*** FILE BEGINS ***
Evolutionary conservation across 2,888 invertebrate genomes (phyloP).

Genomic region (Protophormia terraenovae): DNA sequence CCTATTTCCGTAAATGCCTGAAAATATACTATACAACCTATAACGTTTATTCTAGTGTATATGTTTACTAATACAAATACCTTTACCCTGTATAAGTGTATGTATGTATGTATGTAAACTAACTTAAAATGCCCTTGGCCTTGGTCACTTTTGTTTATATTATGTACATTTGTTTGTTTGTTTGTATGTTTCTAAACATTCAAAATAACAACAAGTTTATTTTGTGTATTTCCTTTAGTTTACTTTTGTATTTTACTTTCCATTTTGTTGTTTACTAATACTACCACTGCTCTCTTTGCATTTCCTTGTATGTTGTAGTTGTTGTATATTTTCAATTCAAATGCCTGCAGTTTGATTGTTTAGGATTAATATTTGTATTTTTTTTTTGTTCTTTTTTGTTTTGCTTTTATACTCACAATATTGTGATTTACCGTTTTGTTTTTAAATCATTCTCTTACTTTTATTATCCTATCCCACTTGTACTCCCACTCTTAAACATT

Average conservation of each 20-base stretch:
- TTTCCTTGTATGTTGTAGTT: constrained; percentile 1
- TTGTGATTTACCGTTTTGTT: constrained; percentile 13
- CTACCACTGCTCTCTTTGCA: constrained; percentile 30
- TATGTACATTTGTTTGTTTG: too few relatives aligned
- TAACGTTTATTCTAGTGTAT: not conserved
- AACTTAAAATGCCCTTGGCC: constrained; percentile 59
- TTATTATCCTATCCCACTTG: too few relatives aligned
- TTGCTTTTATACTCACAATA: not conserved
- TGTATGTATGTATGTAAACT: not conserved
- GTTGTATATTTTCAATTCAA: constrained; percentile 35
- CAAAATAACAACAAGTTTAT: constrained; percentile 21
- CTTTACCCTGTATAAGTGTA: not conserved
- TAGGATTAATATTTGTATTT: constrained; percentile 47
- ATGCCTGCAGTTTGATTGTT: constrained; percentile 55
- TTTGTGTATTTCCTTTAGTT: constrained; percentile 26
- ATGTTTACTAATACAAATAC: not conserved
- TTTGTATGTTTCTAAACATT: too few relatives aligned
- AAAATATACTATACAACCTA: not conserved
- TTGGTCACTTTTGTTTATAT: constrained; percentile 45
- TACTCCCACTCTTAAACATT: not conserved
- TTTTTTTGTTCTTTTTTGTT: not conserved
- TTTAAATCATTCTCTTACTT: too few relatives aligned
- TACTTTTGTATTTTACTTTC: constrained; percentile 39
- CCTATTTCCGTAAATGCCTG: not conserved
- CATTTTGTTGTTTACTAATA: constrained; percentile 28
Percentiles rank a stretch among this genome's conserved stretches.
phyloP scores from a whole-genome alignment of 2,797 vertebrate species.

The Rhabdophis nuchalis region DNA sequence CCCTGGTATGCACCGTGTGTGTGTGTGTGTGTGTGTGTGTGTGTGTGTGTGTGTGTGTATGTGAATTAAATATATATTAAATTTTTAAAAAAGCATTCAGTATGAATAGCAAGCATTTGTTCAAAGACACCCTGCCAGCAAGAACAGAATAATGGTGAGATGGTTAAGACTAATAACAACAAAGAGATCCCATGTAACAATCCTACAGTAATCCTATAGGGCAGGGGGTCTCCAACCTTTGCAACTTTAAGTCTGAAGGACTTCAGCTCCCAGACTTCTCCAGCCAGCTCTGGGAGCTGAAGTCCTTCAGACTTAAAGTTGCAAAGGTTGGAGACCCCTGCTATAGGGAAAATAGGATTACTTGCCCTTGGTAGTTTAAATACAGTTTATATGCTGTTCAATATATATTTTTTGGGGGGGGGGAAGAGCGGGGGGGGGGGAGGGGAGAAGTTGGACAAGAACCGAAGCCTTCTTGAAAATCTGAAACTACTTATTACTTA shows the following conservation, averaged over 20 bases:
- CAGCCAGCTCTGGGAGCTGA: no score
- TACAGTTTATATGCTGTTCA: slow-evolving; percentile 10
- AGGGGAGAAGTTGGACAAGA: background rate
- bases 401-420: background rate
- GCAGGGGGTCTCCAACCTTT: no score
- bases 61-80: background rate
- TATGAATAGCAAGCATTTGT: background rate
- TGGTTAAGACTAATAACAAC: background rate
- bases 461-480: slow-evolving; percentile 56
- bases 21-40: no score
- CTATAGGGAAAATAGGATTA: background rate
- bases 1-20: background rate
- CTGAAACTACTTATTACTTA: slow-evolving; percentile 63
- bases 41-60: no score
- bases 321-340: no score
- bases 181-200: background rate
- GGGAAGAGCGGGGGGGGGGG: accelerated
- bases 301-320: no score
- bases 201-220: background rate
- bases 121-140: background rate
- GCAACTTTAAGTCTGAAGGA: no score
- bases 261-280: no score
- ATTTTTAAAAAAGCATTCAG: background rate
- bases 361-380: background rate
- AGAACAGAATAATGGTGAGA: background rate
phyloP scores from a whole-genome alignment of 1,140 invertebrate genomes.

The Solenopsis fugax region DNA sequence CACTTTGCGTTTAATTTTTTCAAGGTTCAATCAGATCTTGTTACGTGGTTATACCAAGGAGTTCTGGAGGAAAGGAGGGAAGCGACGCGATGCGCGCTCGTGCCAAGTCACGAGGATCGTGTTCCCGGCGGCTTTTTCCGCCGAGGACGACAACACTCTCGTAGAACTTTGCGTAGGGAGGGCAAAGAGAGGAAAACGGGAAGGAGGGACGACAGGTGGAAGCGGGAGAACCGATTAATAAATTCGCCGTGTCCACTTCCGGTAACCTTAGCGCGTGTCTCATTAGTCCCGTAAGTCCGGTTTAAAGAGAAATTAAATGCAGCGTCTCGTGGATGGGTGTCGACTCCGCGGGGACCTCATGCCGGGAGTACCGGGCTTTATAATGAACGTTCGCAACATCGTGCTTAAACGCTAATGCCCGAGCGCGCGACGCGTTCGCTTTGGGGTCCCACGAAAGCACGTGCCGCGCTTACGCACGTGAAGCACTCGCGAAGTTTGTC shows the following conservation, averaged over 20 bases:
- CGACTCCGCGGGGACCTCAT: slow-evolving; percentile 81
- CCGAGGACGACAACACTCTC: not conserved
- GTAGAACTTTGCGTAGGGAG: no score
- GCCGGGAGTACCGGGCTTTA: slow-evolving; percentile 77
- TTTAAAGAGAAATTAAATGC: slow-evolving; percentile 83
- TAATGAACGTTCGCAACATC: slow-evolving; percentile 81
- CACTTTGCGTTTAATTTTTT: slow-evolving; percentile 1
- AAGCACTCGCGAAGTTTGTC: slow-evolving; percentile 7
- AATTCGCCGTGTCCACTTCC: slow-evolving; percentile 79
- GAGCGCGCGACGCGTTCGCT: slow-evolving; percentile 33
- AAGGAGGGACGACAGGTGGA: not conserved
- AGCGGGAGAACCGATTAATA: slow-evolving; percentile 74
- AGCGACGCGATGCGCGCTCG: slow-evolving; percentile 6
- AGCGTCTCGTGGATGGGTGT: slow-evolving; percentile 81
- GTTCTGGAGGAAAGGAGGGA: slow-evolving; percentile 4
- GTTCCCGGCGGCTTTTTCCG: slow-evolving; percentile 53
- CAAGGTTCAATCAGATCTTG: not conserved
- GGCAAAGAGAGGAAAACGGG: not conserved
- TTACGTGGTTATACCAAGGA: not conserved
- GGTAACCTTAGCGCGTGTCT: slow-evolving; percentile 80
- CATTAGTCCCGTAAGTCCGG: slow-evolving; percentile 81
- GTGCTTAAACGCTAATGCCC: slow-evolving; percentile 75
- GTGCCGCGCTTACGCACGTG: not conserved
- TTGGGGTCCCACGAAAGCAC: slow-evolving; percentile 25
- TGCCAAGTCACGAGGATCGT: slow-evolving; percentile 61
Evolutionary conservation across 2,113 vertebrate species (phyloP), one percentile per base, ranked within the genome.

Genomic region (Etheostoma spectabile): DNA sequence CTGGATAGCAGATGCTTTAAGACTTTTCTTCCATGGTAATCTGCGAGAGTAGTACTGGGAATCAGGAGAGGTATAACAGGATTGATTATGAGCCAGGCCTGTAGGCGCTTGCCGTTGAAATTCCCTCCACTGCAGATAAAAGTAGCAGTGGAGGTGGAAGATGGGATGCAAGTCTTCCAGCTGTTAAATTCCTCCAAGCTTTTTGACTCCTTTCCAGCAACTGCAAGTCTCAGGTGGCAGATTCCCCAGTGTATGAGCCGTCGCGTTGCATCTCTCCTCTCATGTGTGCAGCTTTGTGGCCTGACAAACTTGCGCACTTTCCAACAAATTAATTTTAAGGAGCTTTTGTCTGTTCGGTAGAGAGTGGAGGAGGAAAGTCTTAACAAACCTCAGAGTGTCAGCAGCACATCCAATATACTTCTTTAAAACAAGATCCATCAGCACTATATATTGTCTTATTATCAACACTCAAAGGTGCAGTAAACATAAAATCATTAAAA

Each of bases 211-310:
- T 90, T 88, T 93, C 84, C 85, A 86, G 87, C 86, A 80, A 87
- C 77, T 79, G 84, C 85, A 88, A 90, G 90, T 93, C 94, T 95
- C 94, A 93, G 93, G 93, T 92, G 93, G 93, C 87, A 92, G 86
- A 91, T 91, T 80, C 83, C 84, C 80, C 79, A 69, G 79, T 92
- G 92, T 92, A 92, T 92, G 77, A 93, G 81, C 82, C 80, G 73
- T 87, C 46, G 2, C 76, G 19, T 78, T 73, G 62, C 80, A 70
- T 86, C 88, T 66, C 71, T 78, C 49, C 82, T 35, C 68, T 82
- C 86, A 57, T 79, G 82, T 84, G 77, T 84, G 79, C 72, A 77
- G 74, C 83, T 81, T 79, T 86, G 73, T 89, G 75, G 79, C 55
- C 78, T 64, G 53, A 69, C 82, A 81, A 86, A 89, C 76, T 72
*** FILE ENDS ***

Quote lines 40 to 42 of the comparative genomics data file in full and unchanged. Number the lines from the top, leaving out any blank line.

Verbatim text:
- bases 461-480: slow-evolving; percentile 56
- bases 21-40: no score
- CTATAGGGAAAATAGGATTA: background rate